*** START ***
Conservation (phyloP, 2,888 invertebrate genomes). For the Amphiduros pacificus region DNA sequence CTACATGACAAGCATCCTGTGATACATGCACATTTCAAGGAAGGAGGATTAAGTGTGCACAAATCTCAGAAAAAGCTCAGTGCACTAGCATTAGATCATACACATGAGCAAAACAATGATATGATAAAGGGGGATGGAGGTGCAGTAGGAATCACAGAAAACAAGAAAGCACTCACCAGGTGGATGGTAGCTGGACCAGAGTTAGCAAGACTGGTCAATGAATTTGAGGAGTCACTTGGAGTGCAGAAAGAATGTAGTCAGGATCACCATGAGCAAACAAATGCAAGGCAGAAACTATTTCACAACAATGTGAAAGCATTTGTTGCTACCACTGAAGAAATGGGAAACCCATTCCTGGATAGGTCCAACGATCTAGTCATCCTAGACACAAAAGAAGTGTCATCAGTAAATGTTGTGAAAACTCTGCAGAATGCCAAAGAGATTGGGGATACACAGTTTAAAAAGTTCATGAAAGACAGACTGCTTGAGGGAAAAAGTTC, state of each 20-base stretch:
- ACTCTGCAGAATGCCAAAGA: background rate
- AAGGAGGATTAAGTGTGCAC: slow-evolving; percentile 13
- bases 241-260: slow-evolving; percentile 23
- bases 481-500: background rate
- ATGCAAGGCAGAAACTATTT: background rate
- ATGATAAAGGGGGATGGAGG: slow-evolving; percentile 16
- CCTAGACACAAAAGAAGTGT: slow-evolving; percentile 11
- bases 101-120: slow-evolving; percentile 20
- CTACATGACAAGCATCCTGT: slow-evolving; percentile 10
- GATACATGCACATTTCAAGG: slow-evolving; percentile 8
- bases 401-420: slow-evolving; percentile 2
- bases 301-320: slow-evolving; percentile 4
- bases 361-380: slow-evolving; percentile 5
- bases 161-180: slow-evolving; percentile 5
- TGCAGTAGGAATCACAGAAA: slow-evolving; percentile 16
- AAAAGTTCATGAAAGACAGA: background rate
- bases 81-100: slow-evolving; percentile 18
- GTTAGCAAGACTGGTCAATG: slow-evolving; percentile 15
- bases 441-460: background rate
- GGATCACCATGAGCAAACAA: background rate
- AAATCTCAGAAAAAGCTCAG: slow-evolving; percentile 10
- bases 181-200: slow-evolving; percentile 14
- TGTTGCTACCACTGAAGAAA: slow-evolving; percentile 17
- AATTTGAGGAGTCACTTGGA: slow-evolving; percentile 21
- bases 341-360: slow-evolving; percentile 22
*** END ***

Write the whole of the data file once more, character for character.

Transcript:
Conservation (phyloP, 2,888 invertebrate genomes). For the Amphiduros pacificus region DNA sequence CTACATGACAAGCATCCTGTGATACATGCACATTTCAAGGAAGGAGGATTAAGTGTGCACAAATCTCAGAAAAAGCTCAGTGCACTAGCATTAGATCATACACATGAGCAAAACAATGATATGATAAAGGGGGATGGAGGTGCAGTAGGAATCACAGAAAACAAGAAAGCACTCACCAGGTGGATGGTAGCTGGACCAGAGTTAGCAAGACTGGTCAATGAATTTGAGGAGTCACTTGGAGTGCAGAAAGAATGTAGTCAGGATCACCATGAGCAAACAAATGCAAGGCAGAAACTATTTCACAACAATGTGAAAGCATTTGTTGCTACCACTGAAGAAATGGGAAACCCATTCCTGGATAGGTCCAACGATCTAGTCATCCTAGACACAAAAGAAGTGTCATCAGTAAATGTTGTGAAAACTCTGCAGAATGCCAAAGAGATTGGGGATACACAGTTTAAAAAGTTCATGAAAGACAGACTGCTTGAGGGAAAAAGTTC, state of each 20-base stretch:
- ACTCTGCAGAATGCCAAAGA: background rate
- AAGGAGGATTAAGTGTGCAC: slow-evolving; percentile 13
- bases 241-260: slow-evolving; percentile 23
- bases 481-500: background rate
- ATGCAAGGCAGAAACTATTT: background rate
- ATGATAAAGGGGGATGGAGG: slow-evolving; percentile 16
- CCTAGACACAAAAGAAGTGT: slow-evolving; percentile 11
- bases 101-120: slow-evolving; percentile 20
- CTACATGACAAGCATCCTGT: slow-evolving; percentile 10
- GATACATGCACATTTCAAGG: slow-evolving; percentile 8
- bases 401-420: slow-evolving; percentile 2
- bases 301-320: slow-evolving; percentile 4
- bases 361-380: slow-evolving; percentile 5
- bases 161-180: slow-evolving; percentile 5
- TGCAGTAGGAATCACAGAAA: slow-evolving; percentile 16
- AAAAGTTCATGAAAGACAGA: background rate
- bases 81-100: slow-evolving; percentile 18
- GTTAGCAAGACTGGTCAATG: slow-evolving; percentile 15
- bases 441-460: background rate
- GGATCACCATGAGCAAACAA: background rate
- AAATCTCAGAAAAAGCTCAG: slow-evolving; percentile 10
- bases 181-200: slow-evolving; percentile 14
- TGTTGCTACCACTGAAGAAA: slow-evolving; percentile 17
- AATTTGAGGAGTCACTTGGA: slow-evolving; percentile 21
- bases 341-360: slow-evolving; percentile 22